In the rush to digital, IT is burdened with new performance issues

Survey finds IT managers typically spend more than 500 hours a year battling digital performance problems.

In the headlong rush to digital now happening across enterprises, things may be getting messy as those charged with building and operating all these newfangled systems are pushed to the limit. Performance issues keep cropping up -- at least one issue a week -- occupying at least one-fourth of business and IT professionals' workdays.

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That's the word from a survey of 1,239 IT and business professionals published by Dynatrace. The study found that 75 percent of respondents had "low levels" of confidence in their ability to resolve digital performance problems. In addition, 48 percent of these respondents stated digital performance challenges were directly hindering the success of digital transformation strategies in their organizations.

The increasing complexity of technology environments was the greatest challenge that arises from the march to digital. As a result of having to deal with digital performance issues, the survey's authors estimate that IT operations professionals lose 522 hours per year -- or more than two hours every business day -- battling these problems. For software developers, it's worse -- they lose 548 hours per year.

Outside the IT department, it doesn't get much better -- marketing professionals lose 470 hours per year, and customer service professionals lose 496 hours per year.

While the survey doesn't spell it out, we'll have to assume by moving to "digital," we're talking about the constellation of initiatives ranging from cloud adoption to data analytics to online engagement systems.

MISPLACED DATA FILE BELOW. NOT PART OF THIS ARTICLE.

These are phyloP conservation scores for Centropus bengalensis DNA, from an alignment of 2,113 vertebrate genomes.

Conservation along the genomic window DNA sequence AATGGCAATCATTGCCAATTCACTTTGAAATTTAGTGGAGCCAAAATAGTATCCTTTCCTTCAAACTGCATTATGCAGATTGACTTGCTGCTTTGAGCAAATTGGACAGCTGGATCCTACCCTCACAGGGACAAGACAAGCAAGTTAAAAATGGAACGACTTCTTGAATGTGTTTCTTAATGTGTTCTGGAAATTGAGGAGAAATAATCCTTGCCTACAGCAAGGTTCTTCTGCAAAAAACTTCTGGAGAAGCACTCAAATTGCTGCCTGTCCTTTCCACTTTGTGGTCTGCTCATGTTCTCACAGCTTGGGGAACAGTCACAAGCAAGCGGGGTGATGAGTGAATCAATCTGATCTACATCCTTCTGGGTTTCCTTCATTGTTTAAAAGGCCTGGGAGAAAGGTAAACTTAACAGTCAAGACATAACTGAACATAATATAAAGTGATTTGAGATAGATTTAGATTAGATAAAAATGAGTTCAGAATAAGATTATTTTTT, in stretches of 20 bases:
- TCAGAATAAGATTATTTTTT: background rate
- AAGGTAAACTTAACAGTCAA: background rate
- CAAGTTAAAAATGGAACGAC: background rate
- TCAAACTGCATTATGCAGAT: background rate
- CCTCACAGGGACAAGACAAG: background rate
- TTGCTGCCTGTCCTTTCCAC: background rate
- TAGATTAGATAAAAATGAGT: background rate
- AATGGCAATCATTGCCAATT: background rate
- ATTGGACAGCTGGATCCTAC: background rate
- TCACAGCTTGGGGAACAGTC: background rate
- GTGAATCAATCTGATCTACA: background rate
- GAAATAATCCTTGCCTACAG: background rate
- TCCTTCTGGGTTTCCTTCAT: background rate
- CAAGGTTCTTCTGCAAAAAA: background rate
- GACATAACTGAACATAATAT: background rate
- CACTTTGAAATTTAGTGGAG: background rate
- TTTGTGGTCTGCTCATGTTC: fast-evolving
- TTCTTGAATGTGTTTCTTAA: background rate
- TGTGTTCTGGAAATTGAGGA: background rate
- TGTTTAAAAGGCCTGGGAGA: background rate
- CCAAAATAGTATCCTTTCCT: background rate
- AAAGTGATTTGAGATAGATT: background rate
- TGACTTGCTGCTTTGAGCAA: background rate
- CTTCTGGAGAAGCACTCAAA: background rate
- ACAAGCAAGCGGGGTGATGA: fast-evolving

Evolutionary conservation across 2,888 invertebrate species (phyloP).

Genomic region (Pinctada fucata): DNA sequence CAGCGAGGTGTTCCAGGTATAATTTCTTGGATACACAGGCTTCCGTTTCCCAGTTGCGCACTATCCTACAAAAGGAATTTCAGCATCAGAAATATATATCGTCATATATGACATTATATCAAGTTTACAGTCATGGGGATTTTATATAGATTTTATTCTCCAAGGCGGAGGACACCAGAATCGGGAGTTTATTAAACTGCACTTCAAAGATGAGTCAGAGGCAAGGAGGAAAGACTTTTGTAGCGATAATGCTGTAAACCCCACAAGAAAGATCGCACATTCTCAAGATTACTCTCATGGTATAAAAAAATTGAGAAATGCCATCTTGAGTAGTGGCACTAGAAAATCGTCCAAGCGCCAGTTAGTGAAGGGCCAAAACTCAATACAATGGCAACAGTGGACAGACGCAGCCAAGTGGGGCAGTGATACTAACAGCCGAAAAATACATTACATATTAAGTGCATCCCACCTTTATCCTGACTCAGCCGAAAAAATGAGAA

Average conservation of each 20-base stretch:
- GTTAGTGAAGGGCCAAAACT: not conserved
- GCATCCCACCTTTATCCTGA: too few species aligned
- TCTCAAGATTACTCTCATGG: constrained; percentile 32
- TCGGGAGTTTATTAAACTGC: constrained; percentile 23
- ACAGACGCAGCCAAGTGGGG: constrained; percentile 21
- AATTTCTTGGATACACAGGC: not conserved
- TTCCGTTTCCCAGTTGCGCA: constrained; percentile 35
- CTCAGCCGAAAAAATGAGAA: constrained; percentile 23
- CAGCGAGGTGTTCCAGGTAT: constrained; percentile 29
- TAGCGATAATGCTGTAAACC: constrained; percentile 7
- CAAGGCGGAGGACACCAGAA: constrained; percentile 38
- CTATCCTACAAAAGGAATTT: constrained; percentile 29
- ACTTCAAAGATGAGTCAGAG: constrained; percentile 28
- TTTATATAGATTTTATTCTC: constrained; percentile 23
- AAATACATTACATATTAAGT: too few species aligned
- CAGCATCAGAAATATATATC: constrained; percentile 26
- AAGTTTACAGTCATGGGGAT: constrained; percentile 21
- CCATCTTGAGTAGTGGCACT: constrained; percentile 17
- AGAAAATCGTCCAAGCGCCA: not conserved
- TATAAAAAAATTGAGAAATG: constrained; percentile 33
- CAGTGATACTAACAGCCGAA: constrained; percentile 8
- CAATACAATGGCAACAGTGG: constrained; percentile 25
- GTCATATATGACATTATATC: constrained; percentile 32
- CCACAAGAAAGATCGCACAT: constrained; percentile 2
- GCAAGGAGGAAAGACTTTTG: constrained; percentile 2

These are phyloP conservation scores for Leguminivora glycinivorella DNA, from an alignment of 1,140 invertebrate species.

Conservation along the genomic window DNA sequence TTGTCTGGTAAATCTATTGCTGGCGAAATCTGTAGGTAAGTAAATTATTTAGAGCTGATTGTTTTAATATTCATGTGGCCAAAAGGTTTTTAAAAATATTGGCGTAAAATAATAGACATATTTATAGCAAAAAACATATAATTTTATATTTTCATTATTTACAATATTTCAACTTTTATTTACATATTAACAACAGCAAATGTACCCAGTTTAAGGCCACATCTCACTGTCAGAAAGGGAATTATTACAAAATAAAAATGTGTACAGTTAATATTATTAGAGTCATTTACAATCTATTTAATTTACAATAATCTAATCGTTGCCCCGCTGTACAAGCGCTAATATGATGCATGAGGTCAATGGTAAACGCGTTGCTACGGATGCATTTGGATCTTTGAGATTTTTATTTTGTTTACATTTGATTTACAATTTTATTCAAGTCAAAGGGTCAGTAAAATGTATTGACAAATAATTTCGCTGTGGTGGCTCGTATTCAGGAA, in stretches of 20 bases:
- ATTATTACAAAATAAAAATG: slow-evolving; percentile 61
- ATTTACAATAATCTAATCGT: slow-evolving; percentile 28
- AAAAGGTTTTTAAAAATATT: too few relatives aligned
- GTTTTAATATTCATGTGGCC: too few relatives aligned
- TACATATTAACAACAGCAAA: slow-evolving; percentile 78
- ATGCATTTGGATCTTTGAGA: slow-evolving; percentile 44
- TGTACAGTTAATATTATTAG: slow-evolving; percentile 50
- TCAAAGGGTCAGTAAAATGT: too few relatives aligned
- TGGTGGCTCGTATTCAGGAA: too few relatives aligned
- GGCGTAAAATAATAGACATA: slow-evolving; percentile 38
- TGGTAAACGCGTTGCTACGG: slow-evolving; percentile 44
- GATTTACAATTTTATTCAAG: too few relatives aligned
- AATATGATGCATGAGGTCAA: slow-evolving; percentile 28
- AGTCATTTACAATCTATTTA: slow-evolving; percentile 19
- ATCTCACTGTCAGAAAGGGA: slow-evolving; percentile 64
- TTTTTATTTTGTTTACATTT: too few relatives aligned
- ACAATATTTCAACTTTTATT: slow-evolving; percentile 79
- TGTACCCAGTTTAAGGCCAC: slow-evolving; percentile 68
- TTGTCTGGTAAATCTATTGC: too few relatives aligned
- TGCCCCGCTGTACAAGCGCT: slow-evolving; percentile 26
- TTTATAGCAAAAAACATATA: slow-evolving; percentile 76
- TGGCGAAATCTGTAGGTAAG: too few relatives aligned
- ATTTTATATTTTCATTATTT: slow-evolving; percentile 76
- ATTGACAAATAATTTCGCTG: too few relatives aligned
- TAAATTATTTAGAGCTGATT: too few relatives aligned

If they could reclaim the time lost to digital performance issues, business and IT professionals' productivity would improve, the study projects. At least 32 percent of IT operations professionals would spend more time researching and deploying new systems/technologies, and 36 percent of app and web developers would spend more time on research, development and deploying new technologies.

Of course, this all has to be weighed against the business and productivity improvements digital technologies bring to the table to begin with. Do these gains surpass the productivity losses found in the Dynatrace survey? How many hours are spent addressing performance issues with existing or legacy systems, and do changes such as moves to cloud reduce this? How about the propensity of digital opportunities to draw talent, thereby boosting human innovation -- is it worth the extra time devoted to performance issues? These are questions every executive, manager and professional need to ask as digital initiatives get underway.

Dynatrace, of course, has a horse in this race, and urges organizations to adopt an "all-in-one monitoring approach powered by artificial intelligence." It does make sense that given the complexity of a hyper-digital enterprise, "it's no longer humanly possible to drill into multiple dashboards, research a variety of alerts and search through thousands of log files to discover root cause in the few minutes you have between initial degradation and severe user impact."

The degree to which roles and tasks may be automated, and how it will boost IT operations, was explored by ITWorld's Paul Heltzel, who points out "the impact on IT will be the freedom to be more strategic. Freed from the wrangling and maintaining, IT will have more resources to devote to moving the business forward."

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